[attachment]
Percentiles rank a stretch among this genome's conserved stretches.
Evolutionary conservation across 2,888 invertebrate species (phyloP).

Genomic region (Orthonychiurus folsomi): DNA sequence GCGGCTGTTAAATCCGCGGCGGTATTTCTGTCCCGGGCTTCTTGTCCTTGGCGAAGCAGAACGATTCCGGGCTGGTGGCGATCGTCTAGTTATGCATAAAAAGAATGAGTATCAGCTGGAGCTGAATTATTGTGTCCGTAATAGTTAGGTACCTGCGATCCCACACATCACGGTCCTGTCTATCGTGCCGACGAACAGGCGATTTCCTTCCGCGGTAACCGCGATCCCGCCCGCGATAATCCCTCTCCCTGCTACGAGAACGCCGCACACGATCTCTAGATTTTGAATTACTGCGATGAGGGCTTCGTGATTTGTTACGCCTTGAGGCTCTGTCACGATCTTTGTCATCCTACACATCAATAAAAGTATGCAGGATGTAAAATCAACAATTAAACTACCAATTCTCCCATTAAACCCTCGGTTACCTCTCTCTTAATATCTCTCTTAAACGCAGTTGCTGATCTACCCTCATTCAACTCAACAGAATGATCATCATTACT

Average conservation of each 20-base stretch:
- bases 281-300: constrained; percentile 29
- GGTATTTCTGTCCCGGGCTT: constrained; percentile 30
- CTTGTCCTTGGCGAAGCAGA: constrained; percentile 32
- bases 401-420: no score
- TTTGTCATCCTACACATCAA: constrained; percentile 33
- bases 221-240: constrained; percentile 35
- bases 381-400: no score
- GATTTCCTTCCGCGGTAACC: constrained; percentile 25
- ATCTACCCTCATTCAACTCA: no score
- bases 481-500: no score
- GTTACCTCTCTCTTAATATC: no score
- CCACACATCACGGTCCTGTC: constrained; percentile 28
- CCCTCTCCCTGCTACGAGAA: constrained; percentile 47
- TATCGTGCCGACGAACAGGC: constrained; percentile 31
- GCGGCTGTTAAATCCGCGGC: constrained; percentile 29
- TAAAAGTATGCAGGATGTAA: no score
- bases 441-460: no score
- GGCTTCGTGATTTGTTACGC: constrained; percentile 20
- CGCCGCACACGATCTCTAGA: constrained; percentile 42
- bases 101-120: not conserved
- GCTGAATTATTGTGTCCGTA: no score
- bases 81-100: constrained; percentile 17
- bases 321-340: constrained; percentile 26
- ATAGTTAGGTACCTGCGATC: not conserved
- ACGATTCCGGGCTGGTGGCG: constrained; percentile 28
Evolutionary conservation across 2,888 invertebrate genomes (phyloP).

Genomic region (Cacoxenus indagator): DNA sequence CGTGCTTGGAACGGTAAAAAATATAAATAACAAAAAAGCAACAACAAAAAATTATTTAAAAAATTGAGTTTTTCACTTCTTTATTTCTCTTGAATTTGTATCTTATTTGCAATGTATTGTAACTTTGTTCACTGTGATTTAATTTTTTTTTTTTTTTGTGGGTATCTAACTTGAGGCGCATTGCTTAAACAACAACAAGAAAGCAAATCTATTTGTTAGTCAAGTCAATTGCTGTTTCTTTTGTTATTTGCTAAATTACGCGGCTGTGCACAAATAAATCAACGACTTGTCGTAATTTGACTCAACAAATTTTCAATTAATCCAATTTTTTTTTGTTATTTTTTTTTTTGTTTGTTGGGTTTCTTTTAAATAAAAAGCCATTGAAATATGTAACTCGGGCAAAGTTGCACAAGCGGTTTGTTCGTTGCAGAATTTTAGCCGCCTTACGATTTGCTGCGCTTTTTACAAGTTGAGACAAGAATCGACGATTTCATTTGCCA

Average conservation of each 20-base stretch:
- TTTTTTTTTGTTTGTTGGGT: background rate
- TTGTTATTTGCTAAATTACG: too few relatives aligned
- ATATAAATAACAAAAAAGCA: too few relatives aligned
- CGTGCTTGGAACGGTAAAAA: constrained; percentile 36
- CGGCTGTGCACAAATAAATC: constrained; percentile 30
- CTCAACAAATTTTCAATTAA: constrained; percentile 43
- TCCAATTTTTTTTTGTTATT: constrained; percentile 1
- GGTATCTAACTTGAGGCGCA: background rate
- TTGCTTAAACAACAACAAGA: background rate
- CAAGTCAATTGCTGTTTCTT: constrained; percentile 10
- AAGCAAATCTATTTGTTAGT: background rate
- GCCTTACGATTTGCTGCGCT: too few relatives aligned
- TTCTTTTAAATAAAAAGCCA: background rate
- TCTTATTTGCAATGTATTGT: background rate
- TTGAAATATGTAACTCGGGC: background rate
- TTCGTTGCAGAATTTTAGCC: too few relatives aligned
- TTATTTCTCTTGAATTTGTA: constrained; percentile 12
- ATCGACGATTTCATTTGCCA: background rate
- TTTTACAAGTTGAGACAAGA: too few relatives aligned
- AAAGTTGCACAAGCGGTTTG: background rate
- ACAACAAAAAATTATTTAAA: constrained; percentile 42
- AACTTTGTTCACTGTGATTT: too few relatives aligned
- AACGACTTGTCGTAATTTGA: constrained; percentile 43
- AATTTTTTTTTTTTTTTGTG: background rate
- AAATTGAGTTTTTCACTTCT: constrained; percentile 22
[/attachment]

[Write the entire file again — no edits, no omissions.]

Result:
Percentiles rank a stretch among this genome's conserved stretches.
Evolutionary conservation across 2,888 invertebrate species (phyloP).

Genomic region (Orthonychiurus folsomi): DNA sequence GCGGCTGTTAAATCCGCGGCGGTATTTCTGTCCCGGGCTTCTTGTCCTTGGCGAAGCAGAACGATTCCGGGCTGGTGGCGATCGTCTAGTTATGCATAAAAAGAATGAGTATCAGCTGGAGCTGAATTATTGTGTCCGTAATAGTTAGGTACCTGCGATCCCACACATCACGGTCCTGTCTATCGTGCCGACGAACAGGCGATTTCCTTCCGCGGTAACCGCGATCCCGCCCGCGATAATCCCTCTCCCTGCTACGAGAACGCCGCACACGATCTCTAGATTTTGAATTACTGCGATGAGGGCTTCGTGATTTGTTACGCCTTGAGGCTCTGTCACGATCTTTGTCATCCTACACATCAATAAAAGTATGCAGGATGTAAAATCAACAATTAAACTACCAATTCTCCCATTAAACCCTCGGTTACCTCTCTCTTAATATCTCTCTTAAACGCAGTTGCTGATCTACCCTCATTCAACTCAACAGAATGATCATCATTACT

Average conservation of each 20-base stretch:
- bases 281-300: constrained; percentile 29
- GGTATTTCTGTCCCGGGCTT: constrained; percentile 30
- CTTGTCCTTGGCGAAGCAGA: constrained; percentile 32
- bases 401-420: no score
- TTTGTCATCCTACACATCAA: constrained; percentile 33
- bases 221-240: constrained; percentile 35
- bases 381-400: no score
- GATTTCCTTCCGCGGTAACC: constrained; percentile 25
- ATCTACCCTCATTCAACTCA: no score
- bases 481-500: no score
- GTTACCTCTCTCTTAATATC: no score
- CCACACATCACGGTCCTGTC: constrained; percentile 28
- CCCTCTCCCTGCTACGAGAA: constrained; percentile 47
- TATCGTGCCGACGAACAGGC: constrained; percentile 31
- GCGGCTGTTAAATCCGCGGC: constrained; percentile 29
- TAAAAGTATGCAGGATGTAA: no score
- bases 441-460: no score
- GGCTTCGTGATTTGTTACGC: constrained; percentile 20
- CGCCGCACACGATCTCTAGA: constrained; percentile 42
- bases 101-120: not conserved
- GCTGAATTATTGTGTCCGTA: no score
- bases 81-100: constrained; percentile 17
- bases 321-340: constrained; percentile 26
- ATAGTTAGGTACCTGCGATC: not conserved
- ACGATTCCGGGCTGGTGGCG: constrained; percentile 28
Evolutionary conservation across 2,888 invertebrate genomes (phyloP).

Genomic region (Cacoxenus indagator): DNA sequence CGTGCTTGGAACGGTAAAAAATATAAATAACAAAAAAGCAACAACAAAAAATTATTTAAAAAATTGAGTTTTTCACTTCTTTATTTCTCTTGAATTTGTATCTTATTTGCAATGTATTGTAACTTTGTTCACTGTGATTTAATTTTTTTTTTTTTTTGTGGGTATCTAACTTGAGGCGCATTGCTTAAACAACAACAAGAAAGCAAATCTATTTGTTAGTCAAGTCAATTGCTGTTTCTTTTGTTATTTGCTAAATTACGCGGCTGTGCACAAATAAATCAACGACTTGTCGTAATTTGACTCAACAAATTTTCAATTAATCCAATTTTTTTTTGTTATTTTTTTTTTTGTTTGTTGGGTTTCTTTTAAATAAAAAGCCATTGAAATATGTAACTCGGGCAAAGTTGCACAAGCGGTTTGTTCGTTGCAGAATTTTAGCCGCCTTACGATTTGCTGCGCTTTTTACAAGTTGAGACAAGAATCGACGATTTCATTTGCCA

Average conservation of each 20-base stretch:
- TTTTTTTTTGTTTGTTGGGT: background rate
- TTGTTATTTGCTAAATTACG: too few relatives aligned
- ATATAAATAACAAAAAAGCA: too few relatives aligned
- CGTGCTTGGAACGGTAAAAA: constrained; percentile 36
- CGGCTGTGCACAAATAAATC: constrained; percentile 30
- CTCAACAAATTTTCAATTAA: constrained; percentile 43
- TCCAATTTTTTTTTGTTATT: constrained; percentile 1
- GGTATCTAACTTGAGGCGCA: background rate
- TTGCTTAAACAACAACAAGA: background rate
- CAAGTCAATTGCTGTTTCTT: constrained; percentile 10
- AAGCAAATCTATTTGTTAGT: background rate
- GCCTTACGATTTGCTGCGCT: too few relatives aligned
- TTCTTTTAAATAAAAAGCCA: background rate
- TCTTATTTGCAATGTATTGT: background rate
- TTGAAATATGTAACTCGGGC: background rate
- TTCGTTGCAGAATTTTAGCC: too few relatives aligned
- TTATTTCTCTTGAATTTGTA: constrained; percentile 12
- ATCGACGATTTCATTTGCCA: background rate
- TTTTACAAGTTGAGACAAGA: too few relatives aligned
- AAAGTTGCACAAGCGGTTTG: background rate
- ACAACAAAAAATTATTTAAA: constrained; percentile 42
- AACTTTGTTCACTGTGATTT: too few relatives aligned
- AACGACTTGTCGTAATTTGA: constrained; percentile 43
- AATTTTTTTTTTTTTTTGTG: background rate
- AAATTGAGTTTTTCACTTCT: constrained; percentile 22